AsciiDoc is similar to Markdown: a simple, readable text markup that can be converted to html.

For simple reports, I’m satisfied with R Markdown, but for a long report with a lot of sections, it’s nice to have a sidebar with a floating table of contents. (See this example and its AsciiDoc source.)

An important part of the appeal of Markdown is the limited set of simple marks. But sometimes you want just a little bit extra, like subscripts (e.g., in describing an F1 hybrid). You can insert a bit of html code, but it’s even better to use a similar system with a more rich syntax, like AsciiDoc.

The syntax for AsciiDoc is similar in style to that of Markdown, but a bit different; I’m always getting confused between the two, and look at my example and the AsciiDoc cheatsheet.

Code chunk delimiters

KnitR-wise, the main difference when you use asciidoc is that the code chunks are delimited differently. Here’s an example:

We see that this is an intercross with +r nind(sug)+ individuals.
There are +r nphe(sug)+ phenotypes, and genotype data at
+r totmar(sug)+ markers across the +r nchr(sug)+ autosomes.  The genotype
data is quite complete.

Use +plot()+ to get a summary plot of the data.

//begin.rcode summary_plot, fig.height=8
plot(sug)
//end.rcode

The larger code chunks are delimited with //begin.rcode and //end.rcode.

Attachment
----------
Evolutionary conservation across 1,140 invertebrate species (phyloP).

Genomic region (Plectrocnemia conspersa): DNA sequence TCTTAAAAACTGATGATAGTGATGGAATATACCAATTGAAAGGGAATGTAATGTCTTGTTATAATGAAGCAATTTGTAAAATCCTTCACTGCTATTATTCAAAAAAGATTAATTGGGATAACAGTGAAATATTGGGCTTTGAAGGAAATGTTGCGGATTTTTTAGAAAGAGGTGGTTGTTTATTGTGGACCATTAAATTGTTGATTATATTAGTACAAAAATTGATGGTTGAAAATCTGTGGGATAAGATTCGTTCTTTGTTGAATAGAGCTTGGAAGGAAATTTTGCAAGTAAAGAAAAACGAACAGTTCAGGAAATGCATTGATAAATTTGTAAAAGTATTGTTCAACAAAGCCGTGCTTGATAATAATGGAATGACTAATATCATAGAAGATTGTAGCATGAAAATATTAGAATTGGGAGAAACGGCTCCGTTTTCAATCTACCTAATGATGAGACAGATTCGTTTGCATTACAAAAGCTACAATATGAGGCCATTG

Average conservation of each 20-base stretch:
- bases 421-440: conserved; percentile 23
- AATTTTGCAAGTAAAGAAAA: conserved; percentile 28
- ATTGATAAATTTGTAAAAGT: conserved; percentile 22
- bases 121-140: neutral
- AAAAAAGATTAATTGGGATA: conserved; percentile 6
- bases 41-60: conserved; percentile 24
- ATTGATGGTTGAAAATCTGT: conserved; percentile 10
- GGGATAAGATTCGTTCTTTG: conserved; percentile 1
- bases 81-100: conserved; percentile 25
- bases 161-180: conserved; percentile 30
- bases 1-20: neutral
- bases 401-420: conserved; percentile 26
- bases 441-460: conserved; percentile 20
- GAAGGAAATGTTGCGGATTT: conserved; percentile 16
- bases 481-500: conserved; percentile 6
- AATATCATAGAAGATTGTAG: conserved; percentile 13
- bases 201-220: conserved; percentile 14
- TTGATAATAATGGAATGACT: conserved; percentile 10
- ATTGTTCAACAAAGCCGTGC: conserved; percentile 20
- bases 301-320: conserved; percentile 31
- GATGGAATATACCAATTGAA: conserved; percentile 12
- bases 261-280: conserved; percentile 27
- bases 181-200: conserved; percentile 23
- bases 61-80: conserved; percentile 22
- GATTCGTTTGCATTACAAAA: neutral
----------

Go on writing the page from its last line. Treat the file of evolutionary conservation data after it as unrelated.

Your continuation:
The in-line code chunks are indicated with +r and +, as AsciiDoc uses + to mark code, to be shown in a monospace font.

Otherwise, everything about the code chunks and chunk options is the same as with R Markdown.

Floating table of contents and other stuff

The top of my AsciiDoc example is the following:

An example Knitr/Asciidoc document
==================================
link:http://kbroman.org[Karl W Broman]
:toc2:
:numbered:
:data-uri:

:toc2: indicates to include a table of contents, floating in the left margin. :numbered: indicates to number the sections. :data-uri: indicates to embed the images within the html file.

Tables

You can’t use kable or xtable with AsciiDoc. Instead, use the ascii function in the ascii package, which has a shocking number of arguments.

Here’s a simple example:

//begin.rcode table, results="asis", warning=FALSE
x <- rnorm(100, 10, 5)
y <- 2*x + rnorm(100, 0, 2)
out <- lm(y ~ x)
coef_tab <- summary(out)$coef
library(ascii)
ascii(coef_tab, include.rownames=TRUE, include.colnames=TRUE,
      header=TRUE)
//end.rcode

Note the use of results="asis". I used warning=FALSE to suppress a warning message.

Here’s what that chunk would produce, plus an AsciiDoc file with just that chunk.

Installing AsciiDoc

To use AsciiDoc, you’ll need to install AsciiDoc; see this installation page.

On Mac OSX, I recommend using Homebrew; then you just type brew install asciidoc.

A key point: you’ll need Python 2 and not Python 3. On my computer, python is Python 3; I have to switch to Python 2 before running AsciiDoc. If I forget to switch, I get the following error message:

File "/usr/local/bin/asciidoc", line 101
  except KeyError, k: raise AttributeError, k
                 ^
SyntaxError: invalid syntax

I’d also recommend installing the ascii package for R.

Converting AsciiDoc to html

RStudio has no facilities for AsciiDoc; you’ll need to use command-line tools.

You first use knit in the knitr package to process the asciidoc/KnitR document:

R -e 'library(knitr);knit("knitr_example.Rasciidoc", "knitr_example.asciidoc")'

You then use asciidoc to convert this to an html file:

asciidoc knitr_example.asciidoc